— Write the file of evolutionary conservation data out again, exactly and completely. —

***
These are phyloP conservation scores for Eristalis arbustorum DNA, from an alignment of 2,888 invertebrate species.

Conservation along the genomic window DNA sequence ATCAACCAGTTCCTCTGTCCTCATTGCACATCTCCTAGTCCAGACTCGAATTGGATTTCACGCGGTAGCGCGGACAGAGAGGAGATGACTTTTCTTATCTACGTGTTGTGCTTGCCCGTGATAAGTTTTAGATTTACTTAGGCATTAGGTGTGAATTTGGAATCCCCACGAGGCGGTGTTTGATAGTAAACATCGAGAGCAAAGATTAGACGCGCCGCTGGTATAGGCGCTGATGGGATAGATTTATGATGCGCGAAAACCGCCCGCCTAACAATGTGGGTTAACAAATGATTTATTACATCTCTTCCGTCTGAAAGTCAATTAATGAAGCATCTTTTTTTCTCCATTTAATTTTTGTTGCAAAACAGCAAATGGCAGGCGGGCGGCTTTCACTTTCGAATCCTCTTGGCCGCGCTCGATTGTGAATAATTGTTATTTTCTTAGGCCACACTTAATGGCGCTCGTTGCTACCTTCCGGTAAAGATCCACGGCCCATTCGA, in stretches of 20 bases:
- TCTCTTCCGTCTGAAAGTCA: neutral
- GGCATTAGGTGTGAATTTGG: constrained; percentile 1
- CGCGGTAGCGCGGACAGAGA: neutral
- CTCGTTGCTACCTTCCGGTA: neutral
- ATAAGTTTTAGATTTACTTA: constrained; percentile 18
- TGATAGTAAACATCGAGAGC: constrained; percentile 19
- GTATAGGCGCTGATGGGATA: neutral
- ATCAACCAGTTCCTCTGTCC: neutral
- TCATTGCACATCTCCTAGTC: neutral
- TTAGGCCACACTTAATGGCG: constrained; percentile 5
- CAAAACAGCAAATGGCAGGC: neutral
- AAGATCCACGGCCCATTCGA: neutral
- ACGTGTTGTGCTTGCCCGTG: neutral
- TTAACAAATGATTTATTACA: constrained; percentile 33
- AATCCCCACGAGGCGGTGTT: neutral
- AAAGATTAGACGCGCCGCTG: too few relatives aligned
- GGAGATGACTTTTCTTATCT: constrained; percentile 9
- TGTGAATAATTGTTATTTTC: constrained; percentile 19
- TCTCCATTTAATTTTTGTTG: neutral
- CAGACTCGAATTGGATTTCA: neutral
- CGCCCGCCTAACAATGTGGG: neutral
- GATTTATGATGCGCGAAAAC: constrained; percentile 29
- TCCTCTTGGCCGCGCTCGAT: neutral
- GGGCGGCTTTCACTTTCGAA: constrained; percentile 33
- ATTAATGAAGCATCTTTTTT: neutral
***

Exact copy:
These are phyloP conservation scores for Eristalis arbustorum DNA, from an alignment of 2,888 invertebrate species.

Conservation along the genomic window DNA sequence ATCAACCAGTTCCTCTGTCCTCATTGCACATCTCCTAGTCCAGACTCGAATTGGATTTCACGCGGTAGCGCGGACAGAGAGGAGATGACTTTTCTTATCTACGTGTTGTGCTTGCCCGTGATAAGTTTTAGATTTACTTAGGCATTAGGTGTGAATTTGGAATCCCCACGAGGCGGTGTTTGATAGTAAACATCGAGAGCAAAGATTAGACGCGCCGCTGGTATAGGCGCTGATGGGATAGATTTATGATGCGCGAAAACCGCCCGCCTAACAATGTGGGTTAACAAATGATTTATTACATCTCTTCCGTCTGAAAGTCAATTAATGAAGCATCTTTTTTTCTCCATTTAATTTTTGTTGCAAAACAGCAAATGGCAGGCGGGCGGCTTTCACTTTCGAATCCTCTTGGCCGCGCTCGATTGTGAATAATTGTTATTTTCTTAGGCCACACTTAATGGCGCTCGTTGCTACCTTCCGGTAAAGATCCACGGCCCATTCGA, in stretches of 20 bases:
- TCTCTTCCGTCTGAAAGTCA: neutral
- GGCATTAGGTGTGAATTTGG: constrained; percentile 1
- CGCGGTAGCGCGGACAGAGA: neutral
- CTCGTTGCTACCTTCCGGTA: neutral
- ATAAGTTTTAGATTTACTTA: constrained; percentile 18
- TGATAGTAAACATCGAGAGC: constrained; percentile 19
- GTATAGGCGCTGATGGGATA: neutral
- ATCAACCAGTTCCTCTGTCC: neutral
- TCATTGCACATCTCCTAGTC: neutral
- TTAGGCCACACTTAATGGCG: constrained; percentile 5
- CAAAACAGCAAATGGCAGGC: neutral
- AAGATCCACGGCCCATTCGA: neutral
- ACGTGTTGTGCTTGCCCGTG: neutral
- TTAACAAATGATTTATTACA: constrained; percentile 33
- AATCCCCACGAGGCGGTGTT: neutral
- AAAGATTAGACGCGCCGCTG: too few relatives aligned
- GGAGATGACTTTTCTTATCT: constrained; percentile 9
- TGTGAATAATTGTTATTTTC: constrained; percentile 19
- TCTCCATTTAATTTTTGTTG: neutral
- CAGACTCGAATTGGATTTCA: neutral
- CGCCCGCCTAACAATGTGGG: neutral
- GATTTATGATGCGCGAAAAC: constrained; percentile 29
- TCCTCTTGGCCGCGCTCGAT: neutral
- GGGCGGCTTTCACTTTCGAA: constrained; percentile 33
- ATTAATGAAGCATCTTTTTT: neutral